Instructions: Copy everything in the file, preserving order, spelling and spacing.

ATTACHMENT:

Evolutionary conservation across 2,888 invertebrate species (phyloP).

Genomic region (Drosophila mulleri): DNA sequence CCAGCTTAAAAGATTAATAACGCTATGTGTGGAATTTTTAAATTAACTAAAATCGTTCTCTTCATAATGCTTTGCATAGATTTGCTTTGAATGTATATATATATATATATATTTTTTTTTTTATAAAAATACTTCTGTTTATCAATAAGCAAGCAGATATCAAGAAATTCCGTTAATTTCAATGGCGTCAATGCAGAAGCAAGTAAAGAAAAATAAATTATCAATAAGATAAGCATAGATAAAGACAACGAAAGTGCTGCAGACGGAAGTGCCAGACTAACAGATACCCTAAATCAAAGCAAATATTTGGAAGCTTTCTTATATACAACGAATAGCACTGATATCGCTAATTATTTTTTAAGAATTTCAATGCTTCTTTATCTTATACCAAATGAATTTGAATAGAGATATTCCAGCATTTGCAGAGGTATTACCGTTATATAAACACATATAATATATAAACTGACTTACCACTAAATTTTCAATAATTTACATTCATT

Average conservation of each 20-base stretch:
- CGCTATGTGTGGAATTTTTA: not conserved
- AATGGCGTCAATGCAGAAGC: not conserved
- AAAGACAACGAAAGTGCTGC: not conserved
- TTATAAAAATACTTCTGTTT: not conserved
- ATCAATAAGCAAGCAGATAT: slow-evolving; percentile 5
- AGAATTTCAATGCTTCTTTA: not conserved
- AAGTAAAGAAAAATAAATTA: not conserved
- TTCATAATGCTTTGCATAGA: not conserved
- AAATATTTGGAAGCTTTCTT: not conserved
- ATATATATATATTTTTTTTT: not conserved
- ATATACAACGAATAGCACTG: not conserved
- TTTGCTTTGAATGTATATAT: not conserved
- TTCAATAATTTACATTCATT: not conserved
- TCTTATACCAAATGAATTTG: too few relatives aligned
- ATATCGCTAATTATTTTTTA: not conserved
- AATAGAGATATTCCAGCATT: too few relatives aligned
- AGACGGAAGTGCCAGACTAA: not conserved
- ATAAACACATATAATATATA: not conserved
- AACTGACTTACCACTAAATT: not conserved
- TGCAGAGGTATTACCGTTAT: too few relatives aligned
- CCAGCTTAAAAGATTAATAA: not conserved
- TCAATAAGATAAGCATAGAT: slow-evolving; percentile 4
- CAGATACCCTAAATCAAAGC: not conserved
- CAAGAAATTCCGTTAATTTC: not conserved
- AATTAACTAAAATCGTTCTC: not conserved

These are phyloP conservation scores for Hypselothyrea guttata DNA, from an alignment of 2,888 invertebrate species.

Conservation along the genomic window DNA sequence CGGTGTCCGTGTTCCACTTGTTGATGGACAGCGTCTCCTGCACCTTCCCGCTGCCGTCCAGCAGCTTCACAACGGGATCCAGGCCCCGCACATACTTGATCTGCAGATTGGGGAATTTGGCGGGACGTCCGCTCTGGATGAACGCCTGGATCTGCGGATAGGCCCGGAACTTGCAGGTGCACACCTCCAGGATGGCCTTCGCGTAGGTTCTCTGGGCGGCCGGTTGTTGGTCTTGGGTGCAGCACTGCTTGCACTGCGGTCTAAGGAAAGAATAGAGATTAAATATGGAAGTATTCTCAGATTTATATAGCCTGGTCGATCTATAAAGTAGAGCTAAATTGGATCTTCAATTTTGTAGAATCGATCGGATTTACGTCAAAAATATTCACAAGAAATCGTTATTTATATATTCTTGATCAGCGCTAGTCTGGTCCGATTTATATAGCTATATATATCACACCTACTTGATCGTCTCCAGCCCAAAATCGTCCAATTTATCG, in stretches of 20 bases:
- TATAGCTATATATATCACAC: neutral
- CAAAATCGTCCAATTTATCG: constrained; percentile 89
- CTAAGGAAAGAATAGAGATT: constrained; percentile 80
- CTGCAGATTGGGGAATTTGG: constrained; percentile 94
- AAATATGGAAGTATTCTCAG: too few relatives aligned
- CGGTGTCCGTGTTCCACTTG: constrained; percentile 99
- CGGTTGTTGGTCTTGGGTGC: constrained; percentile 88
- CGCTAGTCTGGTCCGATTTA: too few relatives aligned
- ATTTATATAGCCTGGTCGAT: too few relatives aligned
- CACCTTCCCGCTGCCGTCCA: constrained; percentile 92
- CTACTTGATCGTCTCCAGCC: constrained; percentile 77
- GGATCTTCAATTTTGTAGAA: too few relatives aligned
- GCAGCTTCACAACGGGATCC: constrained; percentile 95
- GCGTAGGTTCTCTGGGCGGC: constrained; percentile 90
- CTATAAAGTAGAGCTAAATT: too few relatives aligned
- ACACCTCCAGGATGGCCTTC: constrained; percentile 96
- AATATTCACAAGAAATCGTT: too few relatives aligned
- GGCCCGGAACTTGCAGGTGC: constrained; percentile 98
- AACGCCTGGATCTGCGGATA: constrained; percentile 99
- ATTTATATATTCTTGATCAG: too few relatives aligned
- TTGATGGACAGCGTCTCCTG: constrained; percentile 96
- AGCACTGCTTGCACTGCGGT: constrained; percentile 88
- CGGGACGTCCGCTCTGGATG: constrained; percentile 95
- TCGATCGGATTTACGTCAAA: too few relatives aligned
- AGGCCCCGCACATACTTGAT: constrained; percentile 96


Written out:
Evolutionary conservation across 2,888 invertebrate species (phyloP).

Genomic region (Drosophila mulleri): DNA sequence CCAGCTTAAAAGATTAATAACGCTATGTGTGGAATTTTTAAATTAACTAAAATCGTTCTCTTCATAATGCTTTGCATAGATTTGCTTTGAATGTATATATATATATATATATTTTTTTTTTTATAAAAATACTTCTGTTTATCAATAAGCAAGCAGATATCAAGAAATTCCGTTAATTTCAATGGCGTCAATGCAGAAGCAAGTAAAGAAAAATAAATTATCAATAAGATAAGCATAGATAAAGACAACGAAAGTGCTGCAGACGGAAGTGCCAGACTAACAGATACCCTAAATCAAAGCAAATATTTGGAAGCTTTCTTATATACAACGAATAGCACTGATATCGCTAATTATTTTTTAAGAATTTCAATGCTTCTTTATCTTATACCAAATGAATTTGAATAGAGATATTCCAGCATTTGCAGAGGTATTACCGTTATATAAACACATATAATATATAAACTGACTTACCACTAAATTTTCAATAATTTACATTCATT

Average conservation of each 20-base stretch:
- CGCTATGTGTGGAATTTTTA: not conserved
- AATGGCGTCAATGCAGAAGC: not conserved
- AAAGACAACGAAAGTGCTGC: not conserved
- TTATAAAAATACTTCTGTTT: not conserved
- ATCAATAAGCAAGCAGATAT: slow-evolving; percentile 5
- AGAATTTCAATGCTTCTTTA: not conserved
- AAGTAAAGAAAAATAAATTA: not conserved
- TTCATAATGCTTTGCATAGA: not conserved
- AAATATTTGGAAGCTTTCTT: not conserved
- ATATATATATATTTTTTTTT: not conserved
- ATATACAACGAATAGCACTG: not conserved
- TTTGCTTTGAATGTATATAT: not conserved
- TTCAATAATTTACATTCATT: not conserved
- TCTTATACCAAATGAATTTG: too few relatives aligned
- ATATCGCTAATTATTTTTTA: not conserved
- AATAGAGATATTCCAGCATT: too few relatives aligned
- AGACGGAAGTGCCAGACTAA: not conserved
- ATAAACACATATAATATATA: not conserved
- AACTGACTTACCACTAAATT: not conserved
- TGCAGAGGTATTACCGTTAT: too few relatives aligned
- CCAGCTTAAAAGATTAATAA: not conserved
- TCAATAAGATAAGCATAGAT: slow-evolving; percentile 4
- CAGATACCCTAAATCAAAGC: not conserved
- CAAGAAATTCCGTTAATTTC: not conserved
- AATTAACTAAAATCGTTCTC: not conserved

These are phyloP conservation scores for Hypselothyrea guttata DNA, from an alignment of 2,888 invertebrate species.

Conservation along the genomic window DNA sequence CGGTGTCCGTGTTCCACTTGTTGATGGACAGCGTCTCCTGCACCTTCCCGCTGCCGTCCAGCAGCTTCACAACGGGATCCAGGCCCCGCACATACTTGATCTGCAGATTGGGGAATTTGGCGGGACGTCCGCTCTGGATGAACGCCTGGATCTGCGGATAGGCCCGGAACTTGCAGGTGCACACCTCCAGGATGGCCTTCGCGTAGGTTCTCTGGGCGGCCGGTTGTTGGTCTTGGGTGCAGCACTGCTTGCACTGCGGTCTAAGGAAAGAATAGAGATTAAATATGGAAGTATTCTCAGATTTATATAGCCTGGTCGATCTATAAAGTAGAGCTAAATTGGATCTTCAATTTTGTAGAATCGATCGGATTTACGTCAAAAATATTCACAAGAAATCGTTATTTATATATTCTTGATCAGCGCTAGTCTGGTCCGATTTATATAGCTATATATATCACACCTACTTGATCGTCTCCAGCCCAAAATCGTCCAATTTATCG, in stretches of 20 bases:
- TATAGCTATATATATCACAC: neutral
- CAAAATCGTCCAATTTATCG: constrained; percentile 89
- CTAAGGAAAGAATAGAGATT: constrained; percentile 80
- CTGCAGATTGGGGAATTTGG: constrained; percentile 94
- AAATATGGAAGTATTCTCAG: too few relatives aligned
- CGGTGTCCGTGTTCCACTTG: constrained; percentile 99
- CGGTTGTTGGTCTTGGGTGC: constrained; percentile 88
- CGCTAGTCTGGTCCGATTTA: too few relatives aligned
- ATTTATATAGCCTGGTCGAT: too few relatives aligned
- CACCTTCCCGCTGCCGTCCA: constrained; percentile 92
- CTACTTGATCGTCTCCAGCC: constrained; percentile 77
- GGATCTTCAATTTTGTAGAA: too few relatives aligned
- GCAGCTTCACAACGGGATCC: constrained; percentile 95
- GCGTAGGTTCTCTGGGCGGC: constrained; percentile 90
- CTATAAAGTAGAGCTAAATT: too few relatives aligned
- ACACCTCCAGGATGGCCTTC: constrained; percentile 96
- AATATTCACAAGAAATCGTT: too few relatives aligned
- GGCCCGGAACTTGCAGGTGC: constrained; percentile 98
- AACGCCTGGATCTGCGGATA: constrained; percentile 99
- ATTTATATATTCTTGATCAG: too few relatives aligned
- TTGATGGACAGCGTCTCCTG: constrained; percentile 96
- AGCACTGCTTGCACTGCGGT: constrained; percentile 88
- CGGGACGTCCGCTCTGGATG: constrained; percentile 95
- TCGATCGGATTTACGTCAAA: too few relatives aligned
- AGGCCCCGCACATACTTGAT: constrained; percentile 96